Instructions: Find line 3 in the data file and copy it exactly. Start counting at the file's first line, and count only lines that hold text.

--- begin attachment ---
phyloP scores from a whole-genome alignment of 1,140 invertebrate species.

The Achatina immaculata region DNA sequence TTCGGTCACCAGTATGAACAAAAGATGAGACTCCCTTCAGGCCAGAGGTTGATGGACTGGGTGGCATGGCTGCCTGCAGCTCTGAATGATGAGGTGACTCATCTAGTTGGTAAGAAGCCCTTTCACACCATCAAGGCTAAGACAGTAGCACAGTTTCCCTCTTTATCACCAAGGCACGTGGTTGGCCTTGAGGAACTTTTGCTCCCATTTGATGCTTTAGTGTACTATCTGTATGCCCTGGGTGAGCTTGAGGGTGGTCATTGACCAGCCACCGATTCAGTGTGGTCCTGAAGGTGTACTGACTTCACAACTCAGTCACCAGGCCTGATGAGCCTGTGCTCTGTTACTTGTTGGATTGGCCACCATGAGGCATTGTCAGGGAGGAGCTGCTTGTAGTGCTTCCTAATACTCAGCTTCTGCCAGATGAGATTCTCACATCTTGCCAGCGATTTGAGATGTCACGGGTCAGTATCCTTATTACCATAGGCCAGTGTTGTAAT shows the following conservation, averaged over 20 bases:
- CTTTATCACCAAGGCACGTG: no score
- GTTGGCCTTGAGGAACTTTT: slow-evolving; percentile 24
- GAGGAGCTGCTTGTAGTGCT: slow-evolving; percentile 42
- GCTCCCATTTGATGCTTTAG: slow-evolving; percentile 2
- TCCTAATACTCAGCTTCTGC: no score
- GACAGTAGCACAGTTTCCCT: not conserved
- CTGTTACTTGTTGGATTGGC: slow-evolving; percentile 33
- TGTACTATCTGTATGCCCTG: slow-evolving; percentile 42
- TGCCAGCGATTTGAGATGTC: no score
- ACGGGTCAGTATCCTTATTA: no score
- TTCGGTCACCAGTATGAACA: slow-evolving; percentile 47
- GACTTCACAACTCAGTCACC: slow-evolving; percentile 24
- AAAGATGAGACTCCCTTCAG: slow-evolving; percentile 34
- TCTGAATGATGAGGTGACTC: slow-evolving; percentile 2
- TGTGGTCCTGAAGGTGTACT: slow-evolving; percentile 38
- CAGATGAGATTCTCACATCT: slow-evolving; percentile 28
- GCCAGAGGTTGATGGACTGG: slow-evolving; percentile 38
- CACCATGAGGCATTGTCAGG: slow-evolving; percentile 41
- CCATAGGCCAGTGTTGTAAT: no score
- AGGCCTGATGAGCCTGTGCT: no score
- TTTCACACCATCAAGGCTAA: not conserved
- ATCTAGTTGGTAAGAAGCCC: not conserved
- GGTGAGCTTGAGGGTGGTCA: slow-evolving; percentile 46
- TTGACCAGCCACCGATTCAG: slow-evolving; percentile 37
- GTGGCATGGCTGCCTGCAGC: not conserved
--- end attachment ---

- CTTTATCACCAAGGCACGTG: no score